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The film has wrapped and will open in November. The NY Times has the story.


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PostPosted: Mon May 26, 2008 11:09 pm 
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that article did give me hope... except for this:

Quote:
The script does enlarge and develop in flashback the role of the man’s wife (played by Charlize Theron), who disappears quite early from the novel, choosing suicide rather than what she imagines will be starvation or worse.

which makes me worry even more... with how casual they seem to be about the changes here.


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PostPosted: Mon May 26, 2008 11:51 pm 
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A filmed adaptation shouldn't be chained to its source...


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PostPosted: Tue May 27, 2008 12:24 am 
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domino harvey wrote:
A filmed adaptation shouldn't be chained to its source...

I believe this as well. Why see a movie when it is the exact same thing as the source, except from a more subjective POV in terms of the images? When I'm particularly fond of the source I tend to get mad over any changes done to the story or whatever, but I think changes need to be made to make the adaptation something seperate from the source. Something that just follows the novel in every aspect becomes completely redundant.


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PostPosted: Tue May 27, 2008 1:32 am 
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this may be true, but I'm worried that they'll expand upon the 'flashbacks' to make use of Charlize. I just hope they do it tastefully, with respect to the source material. This isn't a romance film, and the book's ambiguity regarding the woman's role in the narrative is very important. I just hope they keep that mystery alive. I don't want this to turn into a film that explains all the book's enigma.

I was worried they'd try to turn this into an action movie, but luckily that looks to be out of the question.


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PostPosted: Tue May 27, 2008 12:25 pm 
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If Hillcoat takes a similar route a la The Proposition it will be the farthest away from a romance as a mainstream movie can get. That article and photo are definitely having a positive effect on my anticipation for this flick.


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PostPosted: Thu Aug 07, 2008 6:18 pm 
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USA Today with a brief report on the shooting locations and six new images from the film.


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PostPosted: Mon Aug 11, 2008 10:27 am 

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That's some nice production / costume design. Shame that he'll shoot and cut it like a music video, then.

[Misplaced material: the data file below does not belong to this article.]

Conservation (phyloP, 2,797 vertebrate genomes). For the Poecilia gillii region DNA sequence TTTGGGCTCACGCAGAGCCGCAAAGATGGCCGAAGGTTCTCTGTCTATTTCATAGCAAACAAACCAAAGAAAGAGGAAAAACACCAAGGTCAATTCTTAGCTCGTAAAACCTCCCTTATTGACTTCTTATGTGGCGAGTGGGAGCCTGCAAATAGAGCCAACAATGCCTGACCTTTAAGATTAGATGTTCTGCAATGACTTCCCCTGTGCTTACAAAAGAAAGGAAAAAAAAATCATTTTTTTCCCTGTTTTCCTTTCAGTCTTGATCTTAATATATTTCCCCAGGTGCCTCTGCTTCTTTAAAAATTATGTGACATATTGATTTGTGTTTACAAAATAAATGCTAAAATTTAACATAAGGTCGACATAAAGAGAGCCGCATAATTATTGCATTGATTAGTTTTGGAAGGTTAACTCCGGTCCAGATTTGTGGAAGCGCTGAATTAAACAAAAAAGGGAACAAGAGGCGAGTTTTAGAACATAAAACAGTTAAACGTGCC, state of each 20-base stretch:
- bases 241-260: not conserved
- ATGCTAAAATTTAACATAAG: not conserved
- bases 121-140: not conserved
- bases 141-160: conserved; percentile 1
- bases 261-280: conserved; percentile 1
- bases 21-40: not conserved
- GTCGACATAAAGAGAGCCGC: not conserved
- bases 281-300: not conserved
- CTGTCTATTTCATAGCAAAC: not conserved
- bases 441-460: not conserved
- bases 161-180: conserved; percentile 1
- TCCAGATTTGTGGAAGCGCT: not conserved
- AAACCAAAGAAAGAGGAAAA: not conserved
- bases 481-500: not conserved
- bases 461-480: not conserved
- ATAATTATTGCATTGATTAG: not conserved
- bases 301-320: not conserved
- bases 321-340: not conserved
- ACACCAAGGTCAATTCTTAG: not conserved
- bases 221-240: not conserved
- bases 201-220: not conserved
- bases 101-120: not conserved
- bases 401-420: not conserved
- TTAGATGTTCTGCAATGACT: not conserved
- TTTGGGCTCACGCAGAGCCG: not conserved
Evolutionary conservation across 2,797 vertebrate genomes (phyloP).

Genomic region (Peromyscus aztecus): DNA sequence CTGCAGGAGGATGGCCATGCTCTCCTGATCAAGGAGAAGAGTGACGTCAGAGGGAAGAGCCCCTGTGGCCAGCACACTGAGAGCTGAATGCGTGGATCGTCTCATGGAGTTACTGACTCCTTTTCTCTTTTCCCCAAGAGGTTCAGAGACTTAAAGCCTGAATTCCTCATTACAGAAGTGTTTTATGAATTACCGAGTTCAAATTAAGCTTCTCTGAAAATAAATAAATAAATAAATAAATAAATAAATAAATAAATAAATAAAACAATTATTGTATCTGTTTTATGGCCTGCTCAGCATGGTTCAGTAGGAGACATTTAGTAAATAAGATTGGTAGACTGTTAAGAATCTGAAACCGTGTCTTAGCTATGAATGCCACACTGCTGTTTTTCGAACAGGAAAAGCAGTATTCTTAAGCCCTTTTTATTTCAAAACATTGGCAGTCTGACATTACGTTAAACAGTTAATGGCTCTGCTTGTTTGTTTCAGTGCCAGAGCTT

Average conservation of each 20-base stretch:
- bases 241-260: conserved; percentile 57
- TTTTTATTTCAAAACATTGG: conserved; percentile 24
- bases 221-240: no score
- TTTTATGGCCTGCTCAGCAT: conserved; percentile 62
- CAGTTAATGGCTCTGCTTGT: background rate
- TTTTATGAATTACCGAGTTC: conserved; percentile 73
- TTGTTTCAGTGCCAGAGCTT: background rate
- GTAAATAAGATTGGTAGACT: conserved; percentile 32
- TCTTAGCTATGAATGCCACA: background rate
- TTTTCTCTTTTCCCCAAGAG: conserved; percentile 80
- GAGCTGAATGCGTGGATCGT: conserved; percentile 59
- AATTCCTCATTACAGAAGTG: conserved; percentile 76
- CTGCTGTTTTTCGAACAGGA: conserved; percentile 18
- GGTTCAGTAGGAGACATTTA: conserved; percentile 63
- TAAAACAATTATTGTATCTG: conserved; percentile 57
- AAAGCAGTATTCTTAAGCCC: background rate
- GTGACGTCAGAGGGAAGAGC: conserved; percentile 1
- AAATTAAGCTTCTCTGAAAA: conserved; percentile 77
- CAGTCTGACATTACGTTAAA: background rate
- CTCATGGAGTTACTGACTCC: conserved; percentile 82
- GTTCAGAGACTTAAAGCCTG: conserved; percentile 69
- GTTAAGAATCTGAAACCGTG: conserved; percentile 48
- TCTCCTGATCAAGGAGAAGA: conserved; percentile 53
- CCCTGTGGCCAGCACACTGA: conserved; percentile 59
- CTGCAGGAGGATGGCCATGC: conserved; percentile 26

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PostPosted: Mon Aug 11, 2008 3:26 pm 
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Cosmic Bus wrote:
USA Today with a brief report on the shooting locations and six new images from the film.

In pic #4 the rear view mirror looks like Wall-e. :)

OK...sorry...I'll grow up now.


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PostPosted: Tue Aug 26, 2008 1:23 pm 
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Script review


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PostPosted: Wed Aug 27, 2008 12:29 am 

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Glad to hear such good things. First I've heard about Guy Pearce, though. I'm thinking of the book and I can't think of a single part longer than 5 minutes he could possibly play...

Quote:
One added scene has "The Man" taking "The Boy" to the house he grew up in. My guess is that it has been added to hit home the idea of "what we've lost" but again, something about it seemed a tad extraneous.

Pretty sure that was in the book, unless I accidentally read a leaked copy of the screenplay.


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PostPosted: Tue Sep 16, 2008 12:19 pm 
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eez28 wrote:
I wonder if they can get Cave to do the music.

Yep.


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PostPosted: Tue Sep 16, 2008 1:19 pm 
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as much as I love Nick Cave (and his score for The Assassination... is just fantastic), I was seriously hoping that The Road would not be scored (especially since music no longer exists in the world described in the novel).


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PostPosted: Tue Sep 16, 2008 1:23 pm 
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miless wrote:
I was seriously hoping that The Road would not be scored (especially since music no longer exists in the world described in the novel).

Yeah, No Country for Old Men showed just how effective having no score whatsoever can be. Hopefully this will be minimalist and appropriately unsettling and sparse, without big sweeping strings every time a landscape is shown.


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PostPosted: Sat Oct 11, 2008 10:06 am 
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Behind the scenes photos.


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PostPosted: Thu Oct 16, 2008 3:40 pm 
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The film may not be done in time for a 2008 release.